An incredible discovery in Florida of an ancient Native American tribal settlement has completely changed what was previously known about the timeline and sophistication of the tribes who lived in the modern day southeastern United States.
Thanks to research from two Florida-based academics studying the region, and the modern technology they’re using, including lasers and drones, these two men have found evidence of a past tribe that lived on the Raleigh Islands, Florida.
Archaeologists had found evidence of past Native American tribes on the island back in 1990. However the technology at their disposal, almost three decades ago, was not sufficiently sophisticated to enable them to examine the ground deeply enough. That, along with the advent of lasers, drones and other gear, has changed archaeology considerably.
The researchers, Professor Ken Sassaman and anthropology PhD studentTerry Barbour, both from the University of Florida, told the press last week that their findings are both exciting and meaningful. “This technology is unbelievable,” Sassaman enthused to the guardian. It “enabled penetration through the gaps” in the trees, Sassaman explained, and that, ultimately, allowed them to create a 3D map of the region using state of the art LIDAR technology.
The map led to some very intriguing discoveries.
There is “abundant evidence,” Sassaman continued, of a tribe of Native Americans who lived in the area, on Raleigh Island, and flourished. They created an entire settlement whose economy revolved around the making of beads from seashells, beads that were then sent to other tribes in the America southeast. Almost 40 homes were revealed by the map, another indicator that the settlement’s livelihood was thriving, as the homes’ walls were as high as 12 feet in places — and they were made of shells. The community existed between 900 and 1200 A.D.
It has huge implications for scientific knowledge about life on America’s eastern seaboard, Barbour told Newsweek recently. “The fact that we have evidence of bead manufacturing at a site with equally impressive architecture to guide us in understanding how production was organized socially, makes this place really special, and as of now the only place like it we are aware of.”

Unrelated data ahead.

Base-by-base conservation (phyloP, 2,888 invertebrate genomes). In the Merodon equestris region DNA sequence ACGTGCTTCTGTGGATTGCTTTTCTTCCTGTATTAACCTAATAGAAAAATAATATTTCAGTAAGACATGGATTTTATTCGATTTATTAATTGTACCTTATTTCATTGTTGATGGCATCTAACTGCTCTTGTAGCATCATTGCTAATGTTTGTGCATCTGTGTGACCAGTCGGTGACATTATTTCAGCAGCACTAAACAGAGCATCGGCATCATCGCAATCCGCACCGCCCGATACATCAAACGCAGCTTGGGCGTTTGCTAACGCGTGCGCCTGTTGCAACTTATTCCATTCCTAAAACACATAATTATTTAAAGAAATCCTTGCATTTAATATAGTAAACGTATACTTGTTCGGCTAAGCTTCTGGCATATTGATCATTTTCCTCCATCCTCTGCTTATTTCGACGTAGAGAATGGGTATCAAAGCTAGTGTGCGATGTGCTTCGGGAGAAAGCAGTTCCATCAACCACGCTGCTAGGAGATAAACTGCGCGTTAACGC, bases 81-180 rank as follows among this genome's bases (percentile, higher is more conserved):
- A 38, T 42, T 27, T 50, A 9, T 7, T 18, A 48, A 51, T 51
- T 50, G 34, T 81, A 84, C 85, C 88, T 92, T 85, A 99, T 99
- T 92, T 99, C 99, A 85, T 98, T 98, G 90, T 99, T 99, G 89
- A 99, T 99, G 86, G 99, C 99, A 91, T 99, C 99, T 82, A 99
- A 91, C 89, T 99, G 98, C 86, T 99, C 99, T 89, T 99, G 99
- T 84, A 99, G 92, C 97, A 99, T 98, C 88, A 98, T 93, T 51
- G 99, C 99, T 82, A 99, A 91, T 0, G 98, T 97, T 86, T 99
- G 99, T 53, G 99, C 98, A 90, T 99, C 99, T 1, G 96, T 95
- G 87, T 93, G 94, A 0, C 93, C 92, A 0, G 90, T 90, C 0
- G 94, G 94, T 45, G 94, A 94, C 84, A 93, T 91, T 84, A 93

“In form, scale and purpose, the Raleigh settlement has no parallel in the archaeological record of the American southeast,” Sassaman concluded during the same interview with Newsweek.
Explaining why the recovery of beads — and the stone tools that made them — was so vital, Sassaman said, “The discovery of possible bead production may provide information on past eastern societies in eastern North America — and how beads were integral to social capital.”
Objects at the sight were found during the 1999 dig, and during a subsequent excavation in 2010. But it was the scanning ability of the drones that gave the team their first in-depth pictures of the community. Furthermore, Sassaman and Barbour believe that the beads were, in turn, passed to other tribes’ chiefs, for use in tribal rituals.
Hence, although the beads were not currency in the way we understand and use it today, they were highly significant and profoundly important not only to the people who made them, but to others across the southeastern United States.
Alas, in about 1528, Spanish explorers arrived in Florida, bringing with them diseases against which the Native Americans, no matter how ingenious and industrious, had no immunity for and didn’t stand a chance.